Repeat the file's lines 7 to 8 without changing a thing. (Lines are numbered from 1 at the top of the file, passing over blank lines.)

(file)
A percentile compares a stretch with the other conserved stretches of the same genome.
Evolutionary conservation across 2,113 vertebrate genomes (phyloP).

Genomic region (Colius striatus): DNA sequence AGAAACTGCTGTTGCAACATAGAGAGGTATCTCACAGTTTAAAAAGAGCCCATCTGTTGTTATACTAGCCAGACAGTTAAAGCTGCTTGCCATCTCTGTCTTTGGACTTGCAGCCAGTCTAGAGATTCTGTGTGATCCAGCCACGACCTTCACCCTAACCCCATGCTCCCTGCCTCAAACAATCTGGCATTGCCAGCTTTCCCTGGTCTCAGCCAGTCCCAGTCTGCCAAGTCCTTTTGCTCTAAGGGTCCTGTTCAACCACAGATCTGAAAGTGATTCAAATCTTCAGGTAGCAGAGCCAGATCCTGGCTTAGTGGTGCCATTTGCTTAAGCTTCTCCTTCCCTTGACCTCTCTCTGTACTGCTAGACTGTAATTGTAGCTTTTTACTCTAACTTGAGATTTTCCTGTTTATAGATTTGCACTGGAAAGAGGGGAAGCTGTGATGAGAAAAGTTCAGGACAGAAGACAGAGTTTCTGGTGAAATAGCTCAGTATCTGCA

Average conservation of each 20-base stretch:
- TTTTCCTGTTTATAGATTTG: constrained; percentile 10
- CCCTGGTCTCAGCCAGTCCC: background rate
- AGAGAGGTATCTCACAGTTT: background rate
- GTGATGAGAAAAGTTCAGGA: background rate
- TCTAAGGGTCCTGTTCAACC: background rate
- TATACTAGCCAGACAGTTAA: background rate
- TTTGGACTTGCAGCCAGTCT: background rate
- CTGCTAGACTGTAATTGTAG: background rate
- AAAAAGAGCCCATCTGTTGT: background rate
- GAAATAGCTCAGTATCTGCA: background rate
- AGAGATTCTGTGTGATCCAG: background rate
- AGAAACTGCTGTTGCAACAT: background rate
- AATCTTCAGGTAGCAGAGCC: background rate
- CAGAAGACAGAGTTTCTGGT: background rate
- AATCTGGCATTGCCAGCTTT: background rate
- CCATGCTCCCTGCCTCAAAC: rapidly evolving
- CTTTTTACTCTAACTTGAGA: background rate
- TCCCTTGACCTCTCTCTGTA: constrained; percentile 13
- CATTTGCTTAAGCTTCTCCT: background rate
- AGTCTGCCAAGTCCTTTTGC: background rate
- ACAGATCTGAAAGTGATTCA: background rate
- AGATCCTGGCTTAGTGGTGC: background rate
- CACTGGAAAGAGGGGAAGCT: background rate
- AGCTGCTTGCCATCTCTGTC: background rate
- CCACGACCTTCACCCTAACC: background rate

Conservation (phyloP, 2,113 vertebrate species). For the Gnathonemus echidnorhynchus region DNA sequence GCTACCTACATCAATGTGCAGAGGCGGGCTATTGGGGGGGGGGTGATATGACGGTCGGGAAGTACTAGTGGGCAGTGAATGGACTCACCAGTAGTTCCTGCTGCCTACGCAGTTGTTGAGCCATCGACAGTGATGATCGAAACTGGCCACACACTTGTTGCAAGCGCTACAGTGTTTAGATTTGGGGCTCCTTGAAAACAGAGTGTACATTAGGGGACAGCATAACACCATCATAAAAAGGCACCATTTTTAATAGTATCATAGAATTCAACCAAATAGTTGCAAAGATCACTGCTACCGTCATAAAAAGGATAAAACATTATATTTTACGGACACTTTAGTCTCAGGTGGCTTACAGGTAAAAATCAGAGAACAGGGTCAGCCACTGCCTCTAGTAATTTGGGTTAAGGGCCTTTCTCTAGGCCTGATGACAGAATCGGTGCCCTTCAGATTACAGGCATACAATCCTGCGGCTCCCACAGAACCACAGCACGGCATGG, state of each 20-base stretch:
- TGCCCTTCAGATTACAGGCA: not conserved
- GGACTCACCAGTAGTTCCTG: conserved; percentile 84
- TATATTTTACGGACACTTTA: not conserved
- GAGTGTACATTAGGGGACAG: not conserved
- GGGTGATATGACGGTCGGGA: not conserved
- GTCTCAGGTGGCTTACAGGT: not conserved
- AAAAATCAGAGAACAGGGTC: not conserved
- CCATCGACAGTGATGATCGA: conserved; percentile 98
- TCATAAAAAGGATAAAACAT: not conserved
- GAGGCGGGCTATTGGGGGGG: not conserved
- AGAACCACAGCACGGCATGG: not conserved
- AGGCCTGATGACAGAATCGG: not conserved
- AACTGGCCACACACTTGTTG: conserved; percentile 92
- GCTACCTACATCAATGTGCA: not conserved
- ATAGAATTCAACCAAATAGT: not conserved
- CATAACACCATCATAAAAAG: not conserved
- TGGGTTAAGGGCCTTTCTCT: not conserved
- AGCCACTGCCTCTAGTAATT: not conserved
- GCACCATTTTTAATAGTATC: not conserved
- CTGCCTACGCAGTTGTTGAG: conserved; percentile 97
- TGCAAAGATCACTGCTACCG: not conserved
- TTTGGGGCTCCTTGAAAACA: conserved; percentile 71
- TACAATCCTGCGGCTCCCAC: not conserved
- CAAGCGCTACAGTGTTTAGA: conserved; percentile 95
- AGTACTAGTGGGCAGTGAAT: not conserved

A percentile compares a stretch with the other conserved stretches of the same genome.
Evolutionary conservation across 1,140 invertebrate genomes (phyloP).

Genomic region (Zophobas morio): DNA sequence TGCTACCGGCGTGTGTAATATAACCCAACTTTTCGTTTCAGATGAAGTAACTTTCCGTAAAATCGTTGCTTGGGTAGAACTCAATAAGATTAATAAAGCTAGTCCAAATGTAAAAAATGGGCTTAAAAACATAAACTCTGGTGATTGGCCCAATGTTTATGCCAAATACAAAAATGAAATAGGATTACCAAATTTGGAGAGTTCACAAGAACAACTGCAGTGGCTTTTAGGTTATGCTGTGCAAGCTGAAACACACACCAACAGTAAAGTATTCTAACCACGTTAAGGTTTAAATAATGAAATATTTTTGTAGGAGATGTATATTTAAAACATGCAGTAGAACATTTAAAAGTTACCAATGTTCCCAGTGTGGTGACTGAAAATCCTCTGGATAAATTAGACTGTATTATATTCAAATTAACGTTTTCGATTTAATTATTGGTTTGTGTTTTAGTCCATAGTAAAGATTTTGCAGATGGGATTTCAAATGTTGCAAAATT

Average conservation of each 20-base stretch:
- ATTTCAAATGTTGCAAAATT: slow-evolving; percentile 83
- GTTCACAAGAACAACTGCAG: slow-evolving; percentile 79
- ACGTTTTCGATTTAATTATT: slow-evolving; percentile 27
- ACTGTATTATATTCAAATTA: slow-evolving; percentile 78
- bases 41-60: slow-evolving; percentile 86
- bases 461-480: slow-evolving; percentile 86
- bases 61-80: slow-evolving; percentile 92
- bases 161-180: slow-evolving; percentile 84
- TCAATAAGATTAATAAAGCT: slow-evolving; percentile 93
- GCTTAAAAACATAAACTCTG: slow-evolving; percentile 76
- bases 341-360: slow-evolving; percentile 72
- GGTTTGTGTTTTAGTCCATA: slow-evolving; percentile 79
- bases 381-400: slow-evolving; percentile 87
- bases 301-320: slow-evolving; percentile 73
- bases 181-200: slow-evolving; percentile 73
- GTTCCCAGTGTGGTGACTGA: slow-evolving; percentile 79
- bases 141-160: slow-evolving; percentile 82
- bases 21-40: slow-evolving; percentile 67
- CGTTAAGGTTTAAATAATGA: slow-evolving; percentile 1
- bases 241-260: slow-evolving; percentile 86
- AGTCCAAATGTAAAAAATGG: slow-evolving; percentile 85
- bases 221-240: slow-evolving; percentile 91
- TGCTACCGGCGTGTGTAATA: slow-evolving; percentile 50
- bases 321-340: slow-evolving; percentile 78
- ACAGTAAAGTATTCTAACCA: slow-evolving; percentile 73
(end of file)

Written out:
- AGAGAGGTATCTCACAGTTT: background rate
- GTGATGAGAAAAGTTCAGGA: background rate